'Zola' Saga Is Now a Book Ahead of Riley Keough and Taylour Paige Movie's Release

To correspond with the June 29 release of the wild film Zola starring Riley Keough and Taylour [...]

To correspond with the June 29 release of the wild film Zola starring Riley Keough and Taylour Paige, A24 is releasing a book version of the epic Twitter saga that inspired the movie entitled The Story. The book is a collaboration between Zola director Janicza Bravo and A'Ziah "Zola" King herself and features a foreword by Roxane Gay and an afterword by Janicza Bravo. The entire stranger than fiction and massively viral tale is contained within the pages, so be sure to grab a copy from the A24 shop before seeing the upcoming film.

If you somehow missed the Twitter story in real-time, the official synopsis of Zola should give you a slight idea of what you can expect: "Zola (Paige), a Detroit waitress, strikes up a new friendship with a customer, Stefani (Keough), who seduces her to join a weekend of dancing and partying in Florida. What at first seems like a glamorous trip full of 'hoeism' rapidly transforms into a 48-hour journey involving a nameless pimp, an idiot boyfriend, some Tampa gangsters, and other unexpected adventures in this wild, see-it-to-believe-it tale."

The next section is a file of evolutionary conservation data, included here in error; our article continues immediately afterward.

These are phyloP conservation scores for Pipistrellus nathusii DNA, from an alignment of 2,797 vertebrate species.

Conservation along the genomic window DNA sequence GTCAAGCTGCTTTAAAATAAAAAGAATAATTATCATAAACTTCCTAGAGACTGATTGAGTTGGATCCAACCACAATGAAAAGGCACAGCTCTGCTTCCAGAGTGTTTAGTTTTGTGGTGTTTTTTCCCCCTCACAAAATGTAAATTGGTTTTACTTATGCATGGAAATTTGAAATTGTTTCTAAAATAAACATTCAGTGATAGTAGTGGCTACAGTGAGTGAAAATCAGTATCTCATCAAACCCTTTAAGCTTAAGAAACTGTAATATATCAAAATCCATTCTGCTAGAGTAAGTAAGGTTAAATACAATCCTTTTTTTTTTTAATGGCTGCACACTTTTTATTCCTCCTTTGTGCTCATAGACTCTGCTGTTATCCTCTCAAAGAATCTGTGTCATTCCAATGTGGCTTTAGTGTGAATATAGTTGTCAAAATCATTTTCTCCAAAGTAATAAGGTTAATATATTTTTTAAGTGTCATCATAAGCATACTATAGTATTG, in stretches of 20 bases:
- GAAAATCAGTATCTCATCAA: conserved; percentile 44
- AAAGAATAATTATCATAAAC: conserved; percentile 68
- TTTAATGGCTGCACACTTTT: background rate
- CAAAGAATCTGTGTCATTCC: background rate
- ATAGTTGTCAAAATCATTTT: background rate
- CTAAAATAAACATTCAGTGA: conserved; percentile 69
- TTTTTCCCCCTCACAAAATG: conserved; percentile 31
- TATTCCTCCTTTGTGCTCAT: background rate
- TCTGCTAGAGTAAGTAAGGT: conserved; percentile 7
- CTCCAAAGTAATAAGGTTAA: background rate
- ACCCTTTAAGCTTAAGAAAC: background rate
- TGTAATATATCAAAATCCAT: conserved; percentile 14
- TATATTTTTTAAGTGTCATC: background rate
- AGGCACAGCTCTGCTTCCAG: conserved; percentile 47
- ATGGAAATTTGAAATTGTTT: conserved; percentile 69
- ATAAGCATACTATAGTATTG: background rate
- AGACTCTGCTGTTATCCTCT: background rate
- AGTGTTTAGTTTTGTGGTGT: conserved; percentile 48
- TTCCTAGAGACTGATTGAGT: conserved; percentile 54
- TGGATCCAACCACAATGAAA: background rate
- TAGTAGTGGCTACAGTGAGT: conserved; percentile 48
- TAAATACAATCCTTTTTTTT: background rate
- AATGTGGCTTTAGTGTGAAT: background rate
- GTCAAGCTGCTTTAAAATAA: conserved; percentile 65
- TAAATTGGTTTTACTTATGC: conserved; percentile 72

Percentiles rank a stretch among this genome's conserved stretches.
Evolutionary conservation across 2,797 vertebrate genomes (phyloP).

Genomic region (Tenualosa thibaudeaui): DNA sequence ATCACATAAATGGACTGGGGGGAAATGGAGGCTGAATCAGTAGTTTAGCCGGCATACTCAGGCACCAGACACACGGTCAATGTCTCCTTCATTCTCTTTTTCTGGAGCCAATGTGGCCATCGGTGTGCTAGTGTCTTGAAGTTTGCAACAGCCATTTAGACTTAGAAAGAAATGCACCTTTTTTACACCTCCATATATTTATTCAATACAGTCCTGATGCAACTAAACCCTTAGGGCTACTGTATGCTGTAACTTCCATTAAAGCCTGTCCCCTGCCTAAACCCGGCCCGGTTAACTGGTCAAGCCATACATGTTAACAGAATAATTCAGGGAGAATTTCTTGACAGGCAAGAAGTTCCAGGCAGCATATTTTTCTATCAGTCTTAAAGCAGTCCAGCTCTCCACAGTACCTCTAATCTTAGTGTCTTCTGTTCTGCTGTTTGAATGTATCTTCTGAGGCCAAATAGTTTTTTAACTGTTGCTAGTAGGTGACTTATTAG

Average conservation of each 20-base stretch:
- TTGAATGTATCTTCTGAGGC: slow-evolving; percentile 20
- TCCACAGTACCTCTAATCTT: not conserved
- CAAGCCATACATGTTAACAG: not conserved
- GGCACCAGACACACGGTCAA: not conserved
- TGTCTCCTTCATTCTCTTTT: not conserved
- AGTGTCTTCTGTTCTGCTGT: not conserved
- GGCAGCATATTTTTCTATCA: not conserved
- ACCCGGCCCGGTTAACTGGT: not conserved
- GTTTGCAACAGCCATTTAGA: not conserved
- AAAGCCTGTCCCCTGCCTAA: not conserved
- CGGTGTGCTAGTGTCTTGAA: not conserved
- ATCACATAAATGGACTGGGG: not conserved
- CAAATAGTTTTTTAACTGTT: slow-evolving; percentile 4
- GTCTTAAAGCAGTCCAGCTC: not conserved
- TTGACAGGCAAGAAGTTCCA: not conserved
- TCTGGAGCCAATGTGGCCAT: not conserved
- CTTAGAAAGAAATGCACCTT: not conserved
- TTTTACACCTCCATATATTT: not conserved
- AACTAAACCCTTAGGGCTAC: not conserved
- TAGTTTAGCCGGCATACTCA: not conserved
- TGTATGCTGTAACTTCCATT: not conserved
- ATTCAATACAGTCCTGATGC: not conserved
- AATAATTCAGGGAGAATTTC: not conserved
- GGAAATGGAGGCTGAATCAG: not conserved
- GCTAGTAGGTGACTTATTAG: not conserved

Also starring Succession's Nicholas Braun and Ma Rainey's Black Bottom star Colman Domingo, Zola is set to be the indie hit of the summer. Paige spoke to Interview Magazine and explained why she was the perfect fit for the project and why Zola is definitely going to surprise some people.

"I feel like acting is such a spiritual vehicle, where the things that come to me, gently, lightly, are the things that I'm doing," Paige said. "My soul is ready for this. With Zola, I was coming into my own as a woman. I was having agency over my body, being less self-conscious, and owning my sexuality. I'm kind of shy, but you can't be shy to play this woman. I was being asked to show up. I just knew, 'I've got to stop apologizing.' This isn't a woman who apologizes or asks for permission for her space. She takes up space. That's what she did on Twitter."